Wednesday, March 7, 2012
Backyard Burn Trail Race, Hemlock - Redux
Then, we took off.
In the weeks leading up to the Backyard Burn Trail Race Series, my concern lay in my recently sprained ankle holding up. But a catch in my throat on Thursday morning quickly put an end to those fears, and instead placed them squarely on my throat, chest, and sinuses. I decided after a complete day of rest on Saturday, that I had to at least try to race as my cold rattled around in my chest. If nothing else, it would become a five mile hike through the scenic back woods of Clifton, VA.
I used the first half mile to test my legs, my breathing, my head, as I sifted through the crowd of runners barreling toward the woods. The first half mile had us on pavement and crushed gravel. Just before we descended on the trail, I met a short, steep hill that brought me up on my toes and stretched my calves as I picked away. This, I knew, would be the initial test. If I could get to the top of this hill with no burning in my chest, it would be full steam ahead.
Slightly out of breath, I crested the hill, wiped the snot from my nose, and pressed down on the accelerator. It was time to race.
The crowd had mercifully strung out as we entered the first section of single track. My friend Ebo talked about “seeing the trail with your feet” and I did my best to concentrate on where my foot placements would go to avoid hobbling to the finish on another sprained ankle.
The trail twisted and turned through the woods and I found myself steadily gaining ground on my competitors during the uphill portions. I crept up on their shoulder, waited for the hill to level off then shot by them tossing a quick, “On your left,” and a wave that was met with a return wave. Trail racers are so polite.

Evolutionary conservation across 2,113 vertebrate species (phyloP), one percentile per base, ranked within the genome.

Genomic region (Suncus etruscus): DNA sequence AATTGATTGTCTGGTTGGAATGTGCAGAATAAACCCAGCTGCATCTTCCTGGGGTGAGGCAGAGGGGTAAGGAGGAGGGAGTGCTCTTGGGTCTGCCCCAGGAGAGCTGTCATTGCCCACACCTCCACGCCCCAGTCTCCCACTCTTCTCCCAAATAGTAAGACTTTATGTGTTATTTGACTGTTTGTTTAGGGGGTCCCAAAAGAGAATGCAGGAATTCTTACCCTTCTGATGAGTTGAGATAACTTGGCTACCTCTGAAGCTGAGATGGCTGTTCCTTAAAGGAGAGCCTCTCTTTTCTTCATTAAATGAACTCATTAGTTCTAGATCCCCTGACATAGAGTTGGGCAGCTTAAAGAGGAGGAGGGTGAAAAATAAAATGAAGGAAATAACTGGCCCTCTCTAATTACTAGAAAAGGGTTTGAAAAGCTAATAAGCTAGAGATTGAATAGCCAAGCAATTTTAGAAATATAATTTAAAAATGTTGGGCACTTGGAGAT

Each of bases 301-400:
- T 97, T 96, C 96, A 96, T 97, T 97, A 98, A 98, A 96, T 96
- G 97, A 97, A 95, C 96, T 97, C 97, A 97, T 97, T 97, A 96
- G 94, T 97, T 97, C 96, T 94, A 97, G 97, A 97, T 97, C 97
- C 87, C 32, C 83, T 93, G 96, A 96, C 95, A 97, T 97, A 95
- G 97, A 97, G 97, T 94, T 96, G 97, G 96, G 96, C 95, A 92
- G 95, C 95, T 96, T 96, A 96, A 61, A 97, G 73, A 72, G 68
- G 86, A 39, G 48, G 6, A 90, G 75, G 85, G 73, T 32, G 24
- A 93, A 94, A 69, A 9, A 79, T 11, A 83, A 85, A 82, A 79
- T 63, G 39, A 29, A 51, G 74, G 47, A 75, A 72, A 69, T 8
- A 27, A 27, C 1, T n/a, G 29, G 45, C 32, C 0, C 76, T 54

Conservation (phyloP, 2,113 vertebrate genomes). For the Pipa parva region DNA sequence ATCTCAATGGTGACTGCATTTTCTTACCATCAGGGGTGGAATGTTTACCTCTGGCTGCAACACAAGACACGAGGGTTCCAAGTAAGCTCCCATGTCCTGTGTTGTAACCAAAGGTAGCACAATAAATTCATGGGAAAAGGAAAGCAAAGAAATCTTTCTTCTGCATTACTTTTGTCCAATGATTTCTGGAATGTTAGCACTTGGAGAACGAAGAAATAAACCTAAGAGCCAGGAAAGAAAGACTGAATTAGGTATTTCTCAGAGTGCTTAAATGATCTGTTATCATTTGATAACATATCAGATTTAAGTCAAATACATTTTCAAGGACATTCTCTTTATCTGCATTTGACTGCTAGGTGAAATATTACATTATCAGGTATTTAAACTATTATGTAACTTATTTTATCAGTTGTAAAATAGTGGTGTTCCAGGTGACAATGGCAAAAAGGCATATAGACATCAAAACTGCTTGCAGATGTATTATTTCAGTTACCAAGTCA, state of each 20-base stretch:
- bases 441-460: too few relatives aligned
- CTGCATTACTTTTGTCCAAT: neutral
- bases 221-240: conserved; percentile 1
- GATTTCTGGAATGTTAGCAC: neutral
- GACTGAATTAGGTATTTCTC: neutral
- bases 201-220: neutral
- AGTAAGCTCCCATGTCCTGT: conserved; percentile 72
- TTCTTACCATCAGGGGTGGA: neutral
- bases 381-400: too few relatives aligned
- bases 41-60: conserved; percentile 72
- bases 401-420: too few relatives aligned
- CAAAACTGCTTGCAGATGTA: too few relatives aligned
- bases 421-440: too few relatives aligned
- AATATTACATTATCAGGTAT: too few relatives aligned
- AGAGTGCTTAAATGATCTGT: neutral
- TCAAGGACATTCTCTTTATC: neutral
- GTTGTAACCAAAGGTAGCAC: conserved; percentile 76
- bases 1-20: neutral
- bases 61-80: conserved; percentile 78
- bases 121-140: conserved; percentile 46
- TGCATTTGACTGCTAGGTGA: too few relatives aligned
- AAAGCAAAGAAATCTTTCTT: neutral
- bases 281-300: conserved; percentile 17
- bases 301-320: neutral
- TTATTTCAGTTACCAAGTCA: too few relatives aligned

What I hadn’t bargained for was how bad I was at running the downhill sections. In trying to “see the trail,” I slowed way down and almost tip-toed down the hills, arms out for balance, and could hear the footsteps coming behind me. I thought back to my only other trail race – a half marathon – where a woman came screaming behind a pack of us, yelling, “Get the $%& outta my way. Use the downhills to pick up speed, morons!” I guess they’re not all polite.
At the bottom of the downhill, the Bull Run River rushed by. After nearly half an inch of rain from Friday, the river had swelled and left behind muddy puddles on the trail. I stomped through them, kicking mud up onto my calves, knowing that since we’d come down this way, eventually we’d have to go back up.
Just over half way, I hit the “garbage dump” area and fell out of the rhythm I’d finally managed to settle into. Here, the footsteps grew louder, then voices. Then I slipped hopping to a particularly muddy boulder and nearly wiped out. I grabbed for a tree branch and caught myself, coming to a complete standstill.
“You all right, bud?” the voice came from behind me.
“I’m ok. Go ahead, guys,” I said gesturing to the path ahead, and watched as they nimbly navigated the rocks.
The trail began to pitch upward and I knew this would be my bread and butter. If I was going to make up ground, it had to be on the uphills. I have one (ok many) quirks, including when climbing a hill like this, I repeat the name of hockey player Joni Pitkanen because for some reason his name makes me think of "picking" my way up the hill. So I muttered this man’s name as the shirts grew closer. At the top of the hill, I lurked behind a guy in a gray shirt to see if I officially had him. When I heard the ragged breathing, I gunned it and flew by him hoping to take advantage of one last flat area to really put some distance between us.
I came by the “Half Mile to Go” sign and ran alone. I crossed the finish line and waited to cheer my wife and friends on. After a cup of coffee, a banana, and a thorough diagnosing of the course with fellow finishers, I came away with a 5th place age group finish, 7th overall, good enough for 26 points in the standings.
Cheers to that!